cobra 198 wrote:Hey guys,
Just found this site, and have learned bunch of great stuff allready!
I am glad to hear you have been checking out some info on your new buddy
It is a Juniperus Procumbens nana, A healthy one at that
As I bet you have discovered during your research this is a tree that lives outdoors all year long. [url=https://www.bonsai4me.com/SpeciesGuide/Juniperus.html]Here[/url]is some basic info on your species.
And [url=https://www.bonsai4me.com/Basics.html]here[/url]and [url=https://www.evergreengardenworks.com/articles.htm]here[/url] are two pages FULL of articles about different aspects of bonsai and their care.
I suggest checking out the ones on soil and watering on the bonsai4me site as they are especially relevant at the moment, All of each site is worth reading [and re-reading] though.
What a great recource. Anyhoo, a while back I casually mentioned that bonsai growing seems pretty cool. Much to my suprise I received my first "bonsai" as a birthday gift yesterday!
Belated Happy Birthday to you
Bonsai can be an excellent gift [To someone that is interested and willing to learn a bit about their care, NOT so great otherwise..] But they are a bit like keeping a pet in their maintenance [Care is not required
everyday- But you do need to check them every day
You will come to know them after a while and understand their needs.]
Since then I have been doing some research on growing/watering techniques etc. In looking around the net, I found out that what I have isnt really considered a bonsai by enthusiasts, but more of "a small clipping that was glued into a pot and sold."
True enough that what you have is considered *'malsai'
but there is nothing intrinsically wrong with that.
It might be more accurate to say there is much much more to bonsai than malsai.
The problem is that since the publics exposure tends to be limited to seeing these varieties/styles/sizes of trees at the stores I mentioned, It then becomes those types of trees that people think of when they think of bonsai.
This erroneous & narrow public definition
of bonsai is frustrating as so much more is possible,
[url=https://www.helpfulgardener.com/forum/viewtopic.php?t=3343]Look here to see what I mean.[/url]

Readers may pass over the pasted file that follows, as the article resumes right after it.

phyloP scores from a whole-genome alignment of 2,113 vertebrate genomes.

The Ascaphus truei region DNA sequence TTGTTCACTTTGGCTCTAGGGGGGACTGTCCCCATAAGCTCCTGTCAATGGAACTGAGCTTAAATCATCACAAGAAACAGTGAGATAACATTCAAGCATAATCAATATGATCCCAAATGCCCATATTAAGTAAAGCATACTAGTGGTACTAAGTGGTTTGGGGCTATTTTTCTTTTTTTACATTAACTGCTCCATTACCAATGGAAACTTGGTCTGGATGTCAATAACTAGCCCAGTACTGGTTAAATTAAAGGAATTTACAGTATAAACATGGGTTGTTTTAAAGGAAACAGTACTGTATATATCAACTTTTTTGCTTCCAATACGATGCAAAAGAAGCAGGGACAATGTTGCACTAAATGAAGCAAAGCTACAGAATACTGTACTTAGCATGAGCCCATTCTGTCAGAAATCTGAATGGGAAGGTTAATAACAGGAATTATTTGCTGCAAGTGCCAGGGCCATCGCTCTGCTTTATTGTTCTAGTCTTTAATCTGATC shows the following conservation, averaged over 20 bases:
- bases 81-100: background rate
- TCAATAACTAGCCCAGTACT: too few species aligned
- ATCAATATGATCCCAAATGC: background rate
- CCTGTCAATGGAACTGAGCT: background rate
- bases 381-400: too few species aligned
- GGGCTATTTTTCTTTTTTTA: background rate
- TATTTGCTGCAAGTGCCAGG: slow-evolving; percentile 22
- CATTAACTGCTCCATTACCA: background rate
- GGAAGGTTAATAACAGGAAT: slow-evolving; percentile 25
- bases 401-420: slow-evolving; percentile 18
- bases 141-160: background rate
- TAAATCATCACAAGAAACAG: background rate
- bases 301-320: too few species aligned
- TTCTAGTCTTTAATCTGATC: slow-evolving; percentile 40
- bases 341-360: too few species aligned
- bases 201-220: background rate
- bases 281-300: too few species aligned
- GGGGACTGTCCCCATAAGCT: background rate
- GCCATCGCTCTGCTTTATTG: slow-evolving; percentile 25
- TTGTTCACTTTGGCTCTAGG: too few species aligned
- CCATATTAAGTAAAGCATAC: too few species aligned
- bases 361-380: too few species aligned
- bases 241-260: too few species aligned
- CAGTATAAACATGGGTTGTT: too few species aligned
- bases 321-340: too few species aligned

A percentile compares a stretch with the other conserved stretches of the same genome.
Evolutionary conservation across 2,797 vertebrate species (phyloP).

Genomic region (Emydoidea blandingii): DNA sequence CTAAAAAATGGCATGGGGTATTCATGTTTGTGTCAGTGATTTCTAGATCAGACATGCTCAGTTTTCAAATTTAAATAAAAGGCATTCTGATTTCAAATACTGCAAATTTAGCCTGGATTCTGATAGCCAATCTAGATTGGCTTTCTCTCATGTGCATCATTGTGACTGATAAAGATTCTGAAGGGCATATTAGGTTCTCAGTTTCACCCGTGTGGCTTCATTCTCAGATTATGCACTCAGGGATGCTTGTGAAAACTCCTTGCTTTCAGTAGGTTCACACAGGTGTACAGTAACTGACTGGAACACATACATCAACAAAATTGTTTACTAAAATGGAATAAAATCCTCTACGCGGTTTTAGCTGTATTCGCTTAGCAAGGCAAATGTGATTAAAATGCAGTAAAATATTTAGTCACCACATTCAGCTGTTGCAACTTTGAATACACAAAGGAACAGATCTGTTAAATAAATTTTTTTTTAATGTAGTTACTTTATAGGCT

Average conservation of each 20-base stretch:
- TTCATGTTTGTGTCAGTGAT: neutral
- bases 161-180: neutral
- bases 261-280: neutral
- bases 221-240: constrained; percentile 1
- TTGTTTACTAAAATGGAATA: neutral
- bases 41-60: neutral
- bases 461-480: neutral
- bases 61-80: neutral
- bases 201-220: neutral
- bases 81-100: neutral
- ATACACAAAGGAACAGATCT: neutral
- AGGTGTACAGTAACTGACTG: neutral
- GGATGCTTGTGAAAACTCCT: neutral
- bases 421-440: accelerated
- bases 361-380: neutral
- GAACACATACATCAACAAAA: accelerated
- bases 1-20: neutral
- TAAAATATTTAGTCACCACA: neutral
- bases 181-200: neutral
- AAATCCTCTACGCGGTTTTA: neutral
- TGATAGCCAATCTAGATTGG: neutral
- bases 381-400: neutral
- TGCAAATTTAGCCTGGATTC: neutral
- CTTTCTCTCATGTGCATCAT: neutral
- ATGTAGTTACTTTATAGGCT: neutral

Malsai are still a good way to practice your horticultural care while you research more and see if you would like to continue.
Soon, You will be 'building your own bonsai'
.. [The learning is endless if you wish to pursue it. Do you have a green thumb already?]
*[Malsai = A term used broadly to apply to these types of trees that are mass marketed and sold at Wal-Low-Depot type places]
Despite reading this, I'm still pretty excited to give it a try and transform it (hopefully with out killing it) into a true bonsai. I believe the tree is a juniper, and it seems to be pretty healthy (new growth is evident).
Looks healthy indeed
I allready removed the rocks that were glued on the top, "pinched" off some of the shoots that were growing downwards, and realize I need to replace the soil cause this stuff is probably pretty bad.
Rocks gone: √
Downward vertical growth removed: √
Researching new soil: √
I must say, You are way ahead of the curve so far..
I read on another post that a good soil for juniper is this stuff:
I also realize that soil is a very touchy subject and almost everyone will probably have a different opinion. I just thought I would get your guys opinion. (I live in Northern Ca by the way). Should I just go with this, something else, or should I check a local nursery? Once I get the soil I'm going to change it, and examine the roots and trim if needed.
Soil is not 'touchy'... Soil is FIGHTING WORDS...
... Well, almost
You might have already been there but see these two threads [And the links in them] For some more info on soil and the repotting process:
As it is mentioned in one of the stickeys: Soil is easily the MOST debated topic in bonsai and something that IMO is often needlessly complicated which makes it even more difficult to grasp.
Wrt the HCB soil, I have never used it as I mix my own soil. I have heard good things about it from people I trust.
As I understand it; This soil still requires sieving to eliminate the finely sized particles. I sincerely doubt you would find better soil at a standard nursery [I presume you do not mean a bonsai nursery.]
Anyways, just thought I would get your input! So far I really am enjoying checking out a bunch of info on growing bonsai trees. I think this will be a great way to get me into the hobby/art of growing bonsai trees. Thanks!
Be careful... You might get addicted
.. It happened to me..And I am not the only one
I would like to thank YOU for bringing some info with you to the forum. It's obvious that you have done some googling and web surfing to gain some understanding/knowledge and that action
speaks loudly about your interest. Surprisingly few people do that to any great degree... So Thank You